Manual inspections routinely require the removal and reinstallation of structures, contributing to wear and tear, damage, and deterioration of assets over their lifespan. Periodic inspections are therefore replaced by automated “continuous” inspections using sensors and analytics to detect imminent failures and predict degradation issues more economically and efficiently. Using CBM, maintenance and repair work becomes essential only after one or more indicators show equipment is likely to fail or that equipment performance is deteriorating. By utilizing real-time operational and maintenance data, operators can yield gains such as:
- Detection of failures earlier and before they occur
- Reduced costs of breakdown, unplanned downtime, and labor hours
- Fixing failures only when they are needed
- Increased throughput and time between maintenance
- Increased asset availability for operators
- Optimized inventories for emergency spare parts, and
- Extended platform lifespans as a result of slower asset deterioration
Human Factors are Decisive
In short, CBM promises improved operational availability and optimized maintenance at once. However, the move to sustainment models utilizing CBMmusto be balanced by reliability so that equipment and operator safety is not compromised. This is less the case for new-generation platforms developed with built-in health monitoring systems. However, vast inventories of legacy platforms currently in operational service were designed by original equipment manufacturers (OEMs) without condition-based monitoring systems. It is here that the most significant performance challenge lies in the sustainment of defense platforms.
Including more CBM functions in maintenance, repair, and overhaul (MRO) requires close coordination between regulatory authorities, OEMs, and MRO service providers to move to develop smarter sustainment models and maintenance schedules. In addition, for the cost of new resources to be amortized by the potentials savings offered by CBM, low-cost, rapidly deployable toolkits for analytics, prognostics, knowledge management, and actionable intelligence that can lead to the earlier detection of faults and imminent failures, reduced timelines for troubleshooting and improved asset availability are essential.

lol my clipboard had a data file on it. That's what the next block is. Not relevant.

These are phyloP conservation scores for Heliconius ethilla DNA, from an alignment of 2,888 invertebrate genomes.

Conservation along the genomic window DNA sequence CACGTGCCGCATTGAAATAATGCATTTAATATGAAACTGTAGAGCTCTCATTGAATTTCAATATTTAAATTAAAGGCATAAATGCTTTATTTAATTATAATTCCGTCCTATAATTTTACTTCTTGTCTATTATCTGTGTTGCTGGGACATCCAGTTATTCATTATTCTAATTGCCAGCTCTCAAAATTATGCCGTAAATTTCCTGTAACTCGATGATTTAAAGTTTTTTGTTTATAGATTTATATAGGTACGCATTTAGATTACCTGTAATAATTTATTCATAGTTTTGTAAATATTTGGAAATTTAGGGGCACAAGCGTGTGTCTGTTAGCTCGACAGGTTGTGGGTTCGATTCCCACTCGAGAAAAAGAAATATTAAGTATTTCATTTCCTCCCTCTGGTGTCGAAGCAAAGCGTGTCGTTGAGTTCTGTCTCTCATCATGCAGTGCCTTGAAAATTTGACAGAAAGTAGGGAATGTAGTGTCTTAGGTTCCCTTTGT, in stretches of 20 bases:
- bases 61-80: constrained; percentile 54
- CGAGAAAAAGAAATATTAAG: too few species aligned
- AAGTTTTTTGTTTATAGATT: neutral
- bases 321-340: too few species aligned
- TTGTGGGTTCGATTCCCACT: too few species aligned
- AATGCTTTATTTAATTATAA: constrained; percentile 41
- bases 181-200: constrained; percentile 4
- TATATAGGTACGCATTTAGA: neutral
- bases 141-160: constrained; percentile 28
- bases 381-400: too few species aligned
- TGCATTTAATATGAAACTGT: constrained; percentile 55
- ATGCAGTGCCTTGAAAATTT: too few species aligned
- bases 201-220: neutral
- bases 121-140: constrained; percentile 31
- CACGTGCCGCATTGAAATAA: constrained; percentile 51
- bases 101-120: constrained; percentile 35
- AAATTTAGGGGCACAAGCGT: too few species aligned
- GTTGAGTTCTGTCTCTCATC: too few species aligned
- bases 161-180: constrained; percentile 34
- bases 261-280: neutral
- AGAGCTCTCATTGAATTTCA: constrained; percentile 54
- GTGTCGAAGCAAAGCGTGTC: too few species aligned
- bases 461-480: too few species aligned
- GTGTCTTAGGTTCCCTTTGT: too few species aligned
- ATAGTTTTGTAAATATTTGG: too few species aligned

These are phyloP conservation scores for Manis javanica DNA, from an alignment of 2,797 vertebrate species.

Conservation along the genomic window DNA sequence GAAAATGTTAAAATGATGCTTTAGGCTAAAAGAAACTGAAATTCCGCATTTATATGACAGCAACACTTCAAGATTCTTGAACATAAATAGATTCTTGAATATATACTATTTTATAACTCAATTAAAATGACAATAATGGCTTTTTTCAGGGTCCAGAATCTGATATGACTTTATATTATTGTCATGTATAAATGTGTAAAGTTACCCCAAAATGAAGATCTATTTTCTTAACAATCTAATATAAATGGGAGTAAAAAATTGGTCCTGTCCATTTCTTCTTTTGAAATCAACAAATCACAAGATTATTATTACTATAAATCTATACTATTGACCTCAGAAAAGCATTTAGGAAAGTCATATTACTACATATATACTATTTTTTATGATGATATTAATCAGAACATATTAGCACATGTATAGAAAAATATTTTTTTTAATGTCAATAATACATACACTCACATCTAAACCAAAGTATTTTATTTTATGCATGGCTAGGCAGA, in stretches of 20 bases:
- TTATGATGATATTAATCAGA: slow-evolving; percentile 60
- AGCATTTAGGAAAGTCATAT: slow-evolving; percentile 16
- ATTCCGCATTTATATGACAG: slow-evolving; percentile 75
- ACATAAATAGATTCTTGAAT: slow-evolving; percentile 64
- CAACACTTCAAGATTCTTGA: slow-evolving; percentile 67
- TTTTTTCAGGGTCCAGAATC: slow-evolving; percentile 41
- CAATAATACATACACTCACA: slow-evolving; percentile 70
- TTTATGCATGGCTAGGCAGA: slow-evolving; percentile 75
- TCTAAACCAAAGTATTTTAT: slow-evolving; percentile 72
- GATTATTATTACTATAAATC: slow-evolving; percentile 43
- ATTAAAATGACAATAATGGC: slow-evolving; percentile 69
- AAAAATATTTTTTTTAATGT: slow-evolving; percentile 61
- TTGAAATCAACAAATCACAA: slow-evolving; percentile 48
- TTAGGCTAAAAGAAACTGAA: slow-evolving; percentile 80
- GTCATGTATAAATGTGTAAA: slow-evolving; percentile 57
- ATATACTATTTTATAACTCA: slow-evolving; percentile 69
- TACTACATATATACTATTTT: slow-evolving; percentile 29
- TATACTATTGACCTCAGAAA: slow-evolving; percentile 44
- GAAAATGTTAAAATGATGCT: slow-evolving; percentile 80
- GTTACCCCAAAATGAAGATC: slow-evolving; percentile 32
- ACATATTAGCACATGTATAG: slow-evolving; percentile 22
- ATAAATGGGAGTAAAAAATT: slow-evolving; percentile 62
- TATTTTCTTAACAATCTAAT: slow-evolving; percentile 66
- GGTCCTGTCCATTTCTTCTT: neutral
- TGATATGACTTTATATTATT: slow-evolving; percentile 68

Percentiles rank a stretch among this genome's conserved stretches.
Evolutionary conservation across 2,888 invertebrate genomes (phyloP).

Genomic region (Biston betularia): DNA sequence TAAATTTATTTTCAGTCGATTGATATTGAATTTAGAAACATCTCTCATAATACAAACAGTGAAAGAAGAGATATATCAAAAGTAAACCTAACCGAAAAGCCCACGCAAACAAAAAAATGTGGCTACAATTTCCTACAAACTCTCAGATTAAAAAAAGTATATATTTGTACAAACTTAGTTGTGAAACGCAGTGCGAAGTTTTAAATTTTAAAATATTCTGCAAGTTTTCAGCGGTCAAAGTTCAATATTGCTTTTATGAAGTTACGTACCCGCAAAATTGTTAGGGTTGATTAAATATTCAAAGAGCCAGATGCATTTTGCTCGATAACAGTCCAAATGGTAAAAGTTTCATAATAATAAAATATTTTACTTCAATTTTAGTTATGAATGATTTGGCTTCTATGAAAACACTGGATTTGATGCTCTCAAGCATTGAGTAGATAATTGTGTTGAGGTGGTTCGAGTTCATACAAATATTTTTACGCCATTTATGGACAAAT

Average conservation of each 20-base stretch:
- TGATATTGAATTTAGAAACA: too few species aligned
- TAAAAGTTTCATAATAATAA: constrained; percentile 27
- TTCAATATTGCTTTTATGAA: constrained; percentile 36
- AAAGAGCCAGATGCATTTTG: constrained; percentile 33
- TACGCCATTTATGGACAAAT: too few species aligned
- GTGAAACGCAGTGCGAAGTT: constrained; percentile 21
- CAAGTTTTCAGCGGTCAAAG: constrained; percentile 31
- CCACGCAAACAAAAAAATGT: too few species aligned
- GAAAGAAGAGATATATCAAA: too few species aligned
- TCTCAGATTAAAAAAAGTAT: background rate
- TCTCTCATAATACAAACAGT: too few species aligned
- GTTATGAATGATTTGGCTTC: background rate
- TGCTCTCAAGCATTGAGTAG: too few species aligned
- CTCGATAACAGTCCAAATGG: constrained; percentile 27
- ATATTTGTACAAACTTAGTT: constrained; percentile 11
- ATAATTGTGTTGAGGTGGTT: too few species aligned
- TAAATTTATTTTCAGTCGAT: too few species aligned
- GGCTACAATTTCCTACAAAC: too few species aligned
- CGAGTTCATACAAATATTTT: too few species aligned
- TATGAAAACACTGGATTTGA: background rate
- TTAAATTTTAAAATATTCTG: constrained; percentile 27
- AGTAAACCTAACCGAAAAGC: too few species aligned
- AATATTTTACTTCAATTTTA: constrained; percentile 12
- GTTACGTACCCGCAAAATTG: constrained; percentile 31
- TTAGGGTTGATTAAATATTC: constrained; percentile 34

Despite intelligent technologies and automation being the key enabler for condition-based maintenance, its practical implementation goes beyond sensor technologies and software.
Technical teams responsible for the sustainment and MRO of assets must be adequately trained and educated on concepts related to CBM – from the different types of condition monitoring methods, tools, and techniques, and their benefits, to the pitfalls and risks of not collecting and logging data as it is required to achieve the desired results. The viability of CBM models hinges on limiting user error. It will necessarily require buy-in throughout the value chain, encompassing operators, maintenance technicians, inventory managers, and the regulatory authorities which certify equipment safety and worthiness. Despite smart technologies and automation being the key enabler for condition-based maintenance, its practical implementation goes beyond sensor technologies and software.